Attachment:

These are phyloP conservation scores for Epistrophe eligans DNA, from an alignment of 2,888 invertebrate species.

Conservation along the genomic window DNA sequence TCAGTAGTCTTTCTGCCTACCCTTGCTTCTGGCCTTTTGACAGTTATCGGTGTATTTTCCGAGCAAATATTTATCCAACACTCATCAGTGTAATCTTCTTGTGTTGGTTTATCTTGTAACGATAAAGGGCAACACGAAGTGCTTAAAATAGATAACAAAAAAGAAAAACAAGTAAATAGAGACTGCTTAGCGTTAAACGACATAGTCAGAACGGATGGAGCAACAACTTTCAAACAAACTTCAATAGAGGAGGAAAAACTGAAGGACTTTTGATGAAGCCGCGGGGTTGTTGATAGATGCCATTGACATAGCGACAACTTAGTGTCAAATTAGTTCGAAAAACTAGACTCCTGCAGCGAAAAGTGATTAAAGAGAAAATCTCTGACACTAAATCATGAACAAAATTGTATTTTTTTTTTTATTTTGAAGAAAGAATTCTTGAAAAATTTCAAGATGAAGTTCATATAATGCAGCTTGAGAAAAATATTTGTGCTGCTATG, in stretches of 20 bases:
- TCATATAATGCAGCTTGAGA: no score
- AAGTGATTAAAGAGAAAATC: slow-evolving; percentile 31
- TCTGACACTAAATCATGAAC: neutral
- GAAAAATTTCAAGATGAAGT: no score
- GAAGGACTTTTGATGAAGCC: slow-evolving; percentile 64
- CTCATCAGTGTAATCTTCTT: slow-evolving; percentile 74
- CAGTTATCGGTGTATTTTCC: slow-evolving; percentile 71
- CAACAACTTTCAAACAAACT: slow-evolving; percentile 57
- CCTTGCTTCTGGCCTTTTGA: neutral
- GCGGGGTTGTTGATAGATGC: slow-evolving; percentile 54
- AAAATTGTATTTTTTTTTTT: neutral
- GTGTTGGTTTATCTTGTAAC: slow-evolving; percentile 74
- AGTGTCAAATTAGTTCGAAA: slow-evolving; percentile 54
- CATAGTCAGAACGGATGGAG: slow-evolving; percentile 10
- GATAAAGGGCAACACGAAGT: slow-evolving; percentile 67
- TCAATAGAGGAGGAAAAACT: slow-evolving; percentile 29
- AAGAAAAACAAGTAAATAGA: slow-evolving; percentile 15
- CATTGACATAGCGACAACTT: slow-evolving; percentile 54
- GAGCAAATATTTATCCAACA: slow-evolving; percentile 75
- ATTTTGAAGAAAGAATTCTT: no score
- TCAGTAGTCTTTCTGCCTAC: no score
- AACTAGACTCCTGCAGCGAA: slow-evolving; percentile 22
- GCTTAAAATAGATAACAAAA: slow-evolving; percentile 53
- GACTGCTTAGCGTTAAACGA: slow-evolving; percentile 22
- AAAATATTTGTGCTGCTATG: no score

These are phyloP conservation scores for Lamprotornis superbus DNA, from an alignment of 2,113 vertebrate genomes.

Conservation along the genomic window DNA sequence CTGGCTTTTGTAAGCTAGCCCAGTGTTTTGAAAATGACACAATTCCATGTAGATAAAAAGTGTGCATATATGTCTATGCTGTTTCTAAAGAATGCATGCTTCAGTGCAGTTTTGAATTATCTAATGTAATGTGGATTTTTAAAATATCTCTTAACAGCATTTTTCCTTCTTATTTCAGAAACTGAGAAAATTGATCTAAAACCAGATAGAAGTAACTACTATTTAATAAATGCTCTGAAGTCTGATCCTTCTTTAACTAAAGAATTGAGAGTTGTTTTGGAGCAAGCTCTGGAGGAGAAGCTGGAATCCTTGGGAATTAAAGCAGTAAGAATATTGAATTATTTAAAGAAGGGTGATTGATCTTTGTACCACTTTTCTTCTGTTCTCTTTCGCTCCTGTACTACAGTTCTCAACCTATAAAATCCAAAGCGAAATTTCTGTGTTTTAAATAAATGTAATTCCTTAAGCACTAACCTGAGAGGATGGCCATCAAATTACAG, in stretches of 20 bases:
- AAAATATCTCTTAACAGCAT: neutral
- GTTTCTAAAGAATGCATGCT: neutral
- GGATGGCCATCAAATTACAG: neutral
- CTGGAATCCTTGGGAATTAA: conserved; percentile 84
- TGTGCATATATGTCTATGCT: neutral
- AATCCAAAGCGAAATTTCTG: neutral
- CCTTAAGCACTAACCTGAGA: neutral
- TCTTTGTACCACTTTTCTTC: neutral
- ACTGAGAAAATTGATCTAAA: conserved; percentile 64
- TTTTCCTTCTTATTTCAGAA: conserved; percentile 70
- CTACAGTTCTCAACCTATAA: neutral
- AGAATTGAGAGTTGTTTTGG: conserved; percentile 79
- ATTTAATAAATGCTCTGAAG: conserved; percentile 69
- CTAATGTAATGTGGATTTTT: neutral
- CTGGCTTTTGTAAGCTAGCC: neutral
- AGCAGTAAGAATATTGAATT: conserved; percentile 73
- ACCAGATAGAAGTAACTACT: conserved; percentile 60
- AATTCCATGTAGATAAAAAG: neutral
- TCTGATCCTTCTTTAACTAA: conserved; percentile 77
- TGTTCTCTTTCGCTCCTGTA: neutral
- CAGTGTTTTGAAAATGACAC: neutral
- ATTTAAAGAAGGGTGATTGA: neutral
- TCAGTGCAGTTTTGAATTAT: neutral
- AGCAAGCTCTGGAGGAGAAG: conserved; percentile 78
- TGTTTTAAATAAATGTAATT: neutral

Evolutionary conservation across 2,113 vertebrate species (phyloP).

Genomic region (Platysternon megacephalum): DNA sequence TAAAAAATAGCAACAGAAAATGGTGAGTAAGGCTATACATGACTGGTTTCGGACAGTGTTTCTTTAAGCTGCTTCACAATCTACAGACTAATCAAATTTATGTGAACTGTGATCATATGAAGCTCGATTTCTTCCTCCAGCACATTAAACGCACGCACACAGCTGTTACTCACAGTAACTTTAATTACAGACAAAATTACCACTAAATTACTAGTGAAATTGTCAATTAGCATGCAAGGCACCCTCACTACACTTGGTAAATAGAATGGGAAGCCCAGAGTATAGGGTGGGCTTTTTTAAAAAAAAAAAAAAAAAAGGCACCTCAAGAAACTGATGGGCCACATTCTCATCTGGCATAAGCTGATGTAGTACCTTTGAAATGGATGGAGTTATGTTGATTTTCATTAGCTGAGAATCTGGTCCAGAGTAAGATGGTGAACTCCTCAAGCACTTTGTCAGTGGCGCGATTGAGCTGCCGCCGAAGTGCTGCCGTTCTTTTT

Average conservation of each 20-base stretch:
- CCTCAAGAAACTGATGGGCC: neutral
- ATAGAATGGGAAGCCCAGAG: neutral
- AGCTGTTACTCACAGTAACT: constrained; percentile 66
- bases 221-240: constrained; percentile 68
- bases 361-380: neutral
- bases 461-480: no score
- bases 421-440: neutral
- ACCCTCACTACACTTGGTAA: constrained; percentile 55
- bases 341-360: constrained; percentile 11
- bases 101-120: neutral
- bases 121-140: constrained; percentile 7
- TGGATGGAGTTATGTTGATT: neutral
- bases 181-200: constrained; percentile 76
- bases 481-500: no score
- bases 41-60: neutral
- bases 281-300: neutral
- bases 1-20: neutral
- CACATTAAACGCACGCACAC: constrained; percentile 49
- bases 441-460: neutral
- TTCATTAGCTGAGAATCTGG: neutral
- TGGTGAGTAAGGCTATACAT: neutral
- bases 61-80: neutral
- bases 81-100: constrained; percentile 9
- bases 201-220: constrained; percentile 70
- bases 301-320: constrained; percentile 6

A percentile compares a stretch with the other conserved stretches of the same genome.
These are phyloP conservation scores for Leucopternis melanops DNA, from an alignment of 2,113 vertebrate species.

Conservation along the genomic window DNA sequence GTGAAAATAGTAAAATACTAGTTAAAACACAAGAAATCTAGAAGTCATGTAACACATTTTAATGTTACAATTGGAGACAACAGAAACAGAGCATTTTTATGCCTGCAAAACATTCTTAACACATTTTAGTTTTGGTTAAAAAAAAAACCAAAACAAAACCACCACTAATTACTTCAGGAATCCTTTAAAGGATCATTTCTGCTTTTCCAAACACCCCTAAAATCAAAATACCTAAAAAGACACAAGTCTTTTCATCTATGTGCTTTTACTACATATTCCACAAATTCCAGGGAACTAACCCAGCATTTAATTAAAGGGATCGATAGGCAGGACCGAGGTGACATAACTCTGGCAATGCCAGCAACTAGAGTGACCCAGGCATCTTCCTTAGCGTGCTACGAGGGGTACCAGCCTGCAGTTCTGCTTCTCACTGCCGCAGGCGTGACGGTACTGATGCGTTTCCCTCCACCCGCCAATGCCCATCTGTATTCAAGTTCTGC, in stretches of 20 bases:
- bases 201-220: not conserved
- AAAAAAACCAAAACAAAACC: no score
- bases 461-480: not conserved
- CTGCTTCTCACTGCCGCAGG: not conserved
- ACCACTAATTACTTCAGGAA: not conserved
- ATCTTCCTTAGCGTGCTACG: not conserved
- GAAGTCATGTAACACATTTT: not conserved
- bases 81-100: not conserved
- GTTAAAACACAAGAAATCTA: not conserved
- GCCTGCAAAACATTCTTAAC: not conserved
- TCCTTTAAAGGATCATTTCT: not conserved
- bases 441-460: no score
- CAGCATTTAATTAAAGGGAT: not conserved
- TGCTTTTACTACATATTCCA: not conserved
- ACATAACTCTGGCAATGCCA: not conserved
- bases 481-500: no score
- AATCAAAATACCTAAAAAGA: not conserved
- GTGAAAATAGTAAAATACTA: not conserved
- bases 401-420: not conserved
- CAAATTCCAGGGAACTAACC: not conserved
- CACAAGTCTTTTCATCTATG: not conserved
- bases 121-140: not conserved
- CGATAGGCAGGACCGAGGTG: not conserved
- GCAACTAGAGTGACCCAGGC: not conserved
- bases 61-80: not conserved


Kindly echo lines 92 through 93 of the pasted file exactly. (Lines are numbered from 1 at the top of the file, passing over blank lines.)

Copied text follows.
- GAAGTCATGTAACACATTTT: not conserved
- bases 81-100: not conserved